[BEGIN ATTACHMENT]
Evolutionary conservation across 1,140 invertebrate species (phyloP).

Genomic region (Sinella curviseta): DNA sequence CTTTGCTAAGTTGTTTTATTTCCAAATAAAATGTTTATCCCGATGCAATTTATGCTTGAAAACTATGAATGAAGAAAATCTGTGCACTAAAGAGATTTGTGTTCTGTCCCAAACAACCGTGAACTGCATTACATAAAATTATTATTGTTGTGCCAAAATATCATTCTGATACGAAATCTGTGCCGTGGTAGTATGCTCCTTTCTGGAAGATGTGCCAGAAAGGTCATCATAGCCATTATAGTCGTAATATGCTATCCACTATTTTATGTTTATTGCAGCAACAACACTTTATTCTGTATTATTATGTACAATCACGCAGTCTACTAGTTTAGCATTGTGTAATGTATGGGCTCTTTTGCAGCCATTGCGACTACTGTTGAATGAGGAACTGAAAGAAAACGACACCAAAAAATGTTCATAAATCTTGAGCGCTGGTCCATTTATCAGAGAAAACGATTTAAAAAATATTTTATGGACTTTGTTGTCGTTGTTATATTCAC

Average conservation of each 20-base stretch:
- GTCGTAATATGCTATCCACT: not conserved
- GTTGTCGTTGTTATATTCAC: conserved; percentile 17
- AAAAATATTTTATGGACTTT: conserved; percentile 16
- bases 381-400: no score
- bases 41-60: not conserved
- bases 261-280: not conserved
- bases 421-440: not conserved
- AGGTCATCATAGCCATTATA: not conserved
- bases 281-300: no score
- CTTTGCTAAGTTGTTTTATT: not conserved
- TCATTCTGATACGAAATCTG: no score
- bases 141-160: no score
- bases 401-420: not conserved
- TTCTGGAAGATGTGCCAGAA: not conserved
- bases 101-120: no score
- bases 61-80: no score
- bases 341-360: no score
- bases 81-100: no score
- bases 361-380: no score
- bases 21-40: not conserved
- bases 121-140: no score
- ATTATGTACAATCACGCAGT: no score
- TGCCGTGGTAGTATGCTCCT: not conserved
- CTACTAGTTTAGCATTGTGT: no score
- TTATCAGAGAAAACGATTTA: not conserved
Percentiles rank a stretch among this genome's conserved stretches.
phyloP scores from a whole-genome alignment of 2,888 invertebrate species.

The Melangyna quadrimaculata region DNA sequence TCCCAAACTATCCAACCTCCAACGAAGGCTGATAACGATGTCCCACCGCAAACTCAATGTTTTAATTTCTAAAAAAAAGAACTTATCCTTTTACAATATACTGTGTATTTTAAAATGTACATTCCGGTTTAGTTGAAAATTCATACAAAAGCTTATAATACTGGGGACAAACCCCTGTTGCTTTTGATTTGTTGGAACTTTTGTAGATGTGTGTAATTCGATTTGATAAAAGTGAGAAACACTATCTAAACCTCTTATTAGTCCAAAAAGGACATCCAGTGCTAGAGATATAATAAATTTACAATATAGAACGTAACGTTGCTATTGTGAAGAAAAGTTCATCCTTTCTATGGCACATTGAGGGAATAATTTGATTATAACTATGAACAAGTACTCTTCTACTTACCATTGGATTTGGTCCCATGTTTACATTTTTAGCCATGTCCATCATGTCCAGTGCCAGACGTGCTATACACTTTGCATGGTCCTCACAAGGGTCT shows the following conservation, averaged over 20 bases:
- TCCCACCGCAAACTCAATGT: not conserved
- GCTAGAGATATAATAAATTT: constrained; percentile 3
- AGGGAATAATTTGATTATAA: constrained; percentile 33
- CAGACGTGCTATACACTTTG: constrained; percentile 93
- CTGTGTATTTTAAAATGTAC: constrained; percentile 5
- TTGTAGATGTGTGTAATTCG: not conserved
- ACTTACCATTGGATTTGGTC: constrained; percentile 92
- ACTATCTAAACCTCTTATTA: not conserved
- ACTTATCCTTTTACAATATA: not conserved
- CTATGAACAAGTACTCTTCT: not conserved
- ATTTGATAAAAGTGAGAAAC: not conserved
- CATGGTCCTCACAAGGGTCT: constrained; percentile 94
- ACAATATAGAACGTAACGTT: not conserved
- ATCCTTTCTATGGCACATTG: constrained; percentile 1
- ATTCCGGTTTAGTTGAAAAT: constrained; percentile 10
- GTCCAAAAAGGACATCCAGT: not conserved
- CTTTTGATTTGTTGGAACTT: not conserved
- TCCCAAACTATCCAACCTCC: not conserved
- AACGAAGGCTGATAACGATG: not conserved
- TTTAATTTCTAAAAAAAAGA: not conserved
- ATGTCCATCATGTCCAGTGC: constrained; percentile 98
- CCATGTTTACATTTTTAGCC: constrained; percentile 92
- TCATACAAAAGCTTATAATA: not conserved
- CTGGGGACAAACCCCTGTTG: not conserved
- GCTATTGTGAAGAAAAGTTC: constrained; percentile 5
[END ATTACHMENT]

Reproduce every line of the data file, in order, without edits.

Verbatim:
Evolutionary conservation across 1,140 invertebrate species (phyloP).

Genomic region (Sinella curviseta): DNA sequence CTTTGCTAAGTTGTTTTATTTCCAAATAAAATGTTTATCCCGATGCAATTTATGCTTGAAAACTATGAATGAAGAAAATCTGTGCACTAAAGAGATTTGTGTTCTGTCCCAAACAACCGTGAACTGCATTACATAAAATTATTATTGTTGTGCCAAAATATCATTCTGATACGAAATCTGTGCCGTGGTAGTATGCTCCTTTCTGGAAGATGTGCCAGAAAGGTCATCATAGCCATTATAGTCGTAATATGCTATCCACTATTTTATGTTTATTGCAGCAACAACACTTTATTCTGTATTATTATGTACAATCACGCAGTCTACTAGTTTAGCATTGTGTAATGTATGGGCTCTTTTGCAGCCATTGCGACTACTGTTGAATGAGGAACTGAAAGAAAACGACACCAAAAAATGTTCATAAATCTTGAGCGCTGGTCCATTTATCAGAGAAAACGATTTAAAAAATATTTTATGGACTTTGTTGTCGTTGTTATATTCAC

Average conservation of each 20-base stretch:
- GTCGTAATATGCTATCCACT: not conserved
- GTTGTCGTTGTTATATTCAC: conserved; percentile 17
- AAAAATATTTTATGGACTTT: conserved; percentile 16
- bases 381-400: no score
- bases 41-60: not conserved
- bases 261-280: not conserved
- bases 421-440: not conserved
- AGGTCATCATAGCCATTATA: not conserved
- bases 281-300: no score
- CTTTGCTAAGTTGTTTTATT: not conserved
- TCATTCTGATACGAAATCTG: no score
- bases 141-160: no score
- bases 401-420: not conserved
- TTCTGGAAGATGTGCCAGAA: not conserved
- bases 101-120: no score
- bases 61-80: no score
- bases 341-360: no score
- bases 81-100: no score
- bases 361-380: no score
- bases 21-40: not conserved
- bases 121-140: no score
- ATTATGTACAATCACGCAGT: no score
- TGCCGTGGTAGTATGCTCCT: not conserved
- CTACTAGTTTAGCATTGTGT: no score
- TTATCAGAGAAAACGATTTA: not conserved
Percentiles rank a stretch among this genome's conserved stretches.
phyloP scores from a whole-genome alignment of 2,888 invertebrate species.

The Melangyna quadrimaculata region DNA sequence TCCCAAACTATCCAACCTCCAACGAAGGCTGATAACGATGTCCCACCGCAAACTCAATGTTTTAATTTCTAAAAAAAAGAACTTATCCTTTTACAATATACTGTGTATTTTAAAATGTACATTCCGGTTTAGTTGAAAATTCATACAAAAGCTTATAATACTGGGGACAAACCCCTGTTGCTTTTGATTTGTTGGAACTTTTGTAGATGTGTGTAATTCGATTTGATAAAAGTGAGAAACACTATCTAAACCTCTTATTAGTCCAAAAAGGACATCCAGTGCTAGAGATATAATAAATTTACAATATAGAACGTAACGTTGCTATTGTGAAGAAAAGTTCATCCTTTCTATGGCACATTGAGGGAATAATTTGATTATAACTATGAACAAGTACTCTTCTACTTACCATTGGATTTGGTCCCATGTTTACATTTTTAGCCATGTCCATCATGTCCAGTGCCAGACGTGCTATACACTTTGCATGGTCCTCACAAGGGTCT shows the following conservation, averaged over 20 bases:
- TCCCACCGCAAACTCAATGT: not conserved
- GCTAGAGATATAATAAATTT: constrained; percentile 3
- AGGGAATAATTTGATTATAA: constrained; percentile 33
- CAGACGTGCTATACACTTTG: constrained; percentile 93
- CTGTGTATTTTAAAATGTAC: constrained; percentile 5
- TTGTAGATGTGTGTAATTCG: not conserved
- ACTTACCATTGGATTTGGTC: constrained; percentile 92
- ACTATCTAAACCTCTTATTA: not conserved
- ACTTATCCTTTTACAATATA: not conserved
- CTATGAACAAGTACTCTTCT: not conserved
- ATTTGATAAAAGTGAGAAAC: not conserved
- CATGGTCCTCACAAGGGTCT: constrained; percentile 94
- ACAATATAGAACGTAACGTT: not conserved
- ATCCTTTCTATGGCACATTG: constrained; percentile 1
- ATTCCGGTTTAGTTGAAAAT: constrained; percentile 10
- GTCCAAAAAGGACATCCAGT: not conserved
- CTTTTGATTTGTTGGAACTT: not conserved
- TCCCAAACTATCCAACCTCC: not conserved
- AACGAAGGCTGATAACGATG: not conserved
- TTTAATTTCTAAAAAAAAGA: not conserved
- ATGTCCATCATGTCCAGTGC: constrained; percentile 98
- CCATGTTTACATTTTTAGCC: constrained; percentile 92
- TCATACAAAAGCTTATAATA: not conserved
- CTGGGGACAAACCCCTGTTG: not conserved
- GCTATTGTGAAGAAAAGTTC: constrained; percentile 5